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It’s quite small and doesn’t take that long to look around. But there are some good views over York from the top of the battlements.

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Goddard’s House and Gardens

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First stop during our recent short break in York was the National Trust property next to York Racecourse and just down the road from the B and B were we were staying.

“Goddard’s” is an Arts and Crafts style house designed by the architect Walter Brierley ("the Yorkshire Lutyens") was originally the family home of Noel Goddard Terry, of the chocolate-making firm, Terry’s of York. Although purchased by the Trust in 1984  it’s been used as their regional offices, but a limited number of rooms were opened to the public earlier this year. The gardens, however, have been open to visitors since 2006.

There’s only a small car park at the property which probably means there could be difficulty parking at weekends and other busy times. Luckily we visited on a rainy day in early October before the half term holidays so there was no problem finding a space.

I think that the V&A website sums up Arts and Crafts architecture pretty well

(a) ……..defining feature of Arts and Crafts architecture was an interest in the vernacular. Architects used local materials and traditional styles to create something that would not jar with its surroundings, but at the same time distinctive and modern. Many hoped to revive traditional building and craft skills, or to design buildings that looked as if they had grown over many years.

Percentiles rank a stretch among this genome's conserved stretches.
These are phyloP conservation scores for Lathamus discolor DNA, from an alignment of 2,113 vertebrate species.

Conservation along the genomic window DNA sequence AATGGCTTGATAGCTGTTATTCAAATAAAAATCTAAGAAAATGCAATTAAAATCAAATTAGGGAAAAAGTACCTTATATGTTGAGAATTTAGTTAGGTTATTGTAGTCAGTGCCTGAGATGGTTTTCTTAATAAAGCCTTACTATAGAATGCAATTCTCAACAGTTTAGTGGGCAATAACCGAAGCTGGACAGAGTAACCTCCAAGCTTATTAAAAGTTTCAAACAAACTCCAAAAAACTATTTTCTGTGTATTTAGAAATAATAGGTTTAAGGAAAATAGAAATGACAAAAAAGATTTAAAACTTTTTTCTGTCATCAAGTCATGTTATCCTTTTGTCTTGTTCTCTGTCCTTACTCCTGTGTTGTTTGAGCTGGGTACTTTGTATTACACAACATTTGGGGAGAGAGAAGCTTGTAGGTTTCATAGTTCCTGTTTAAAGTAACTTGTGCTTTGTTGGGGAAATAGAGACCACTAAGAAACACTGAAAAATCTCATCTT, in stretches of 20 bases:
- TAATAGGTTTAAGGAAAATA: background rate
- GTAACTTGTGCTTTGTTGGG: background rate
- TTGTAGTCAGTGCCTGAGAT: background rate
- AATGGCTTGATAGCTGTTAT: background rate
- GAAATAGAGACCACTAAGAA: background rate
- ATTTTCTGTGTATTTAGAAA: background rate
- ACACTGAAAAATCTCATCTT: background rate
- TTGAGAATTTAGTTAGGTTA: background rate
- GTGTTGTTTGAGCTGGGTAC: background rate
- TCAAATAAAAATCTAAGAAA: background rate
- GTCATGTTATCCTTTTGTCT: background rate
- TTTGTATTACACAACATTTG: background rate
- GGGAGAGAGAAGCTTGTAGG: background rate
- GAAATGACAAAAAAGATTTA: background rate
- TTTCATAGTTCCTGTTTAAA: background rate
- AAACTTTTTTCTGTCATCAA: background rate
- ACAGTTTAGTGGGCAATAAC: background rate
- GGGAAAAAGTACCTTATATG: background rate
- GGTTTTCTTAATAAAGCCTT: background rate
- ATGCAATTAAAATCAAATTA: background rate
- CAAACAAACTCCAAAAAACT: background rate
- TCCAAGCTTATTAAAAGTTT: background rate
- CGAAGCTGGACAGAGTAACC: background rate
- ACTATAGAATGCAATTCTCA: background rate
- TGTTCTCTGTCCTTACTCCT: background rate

That’s certainly true of Goddard’s. The house is constructed in red brick in a sort of “mock Tudor” style, particularly with it’s tall chimneys.

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Hand made bricks were used laid using the traditional “English Bond” , with alternate courses of stretchers and headers.

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The front entrance is in a projecting bay with a Gothic style doorway and first floor bay window. Personally I didn’t think this worked; it jarred with the overall look of the house.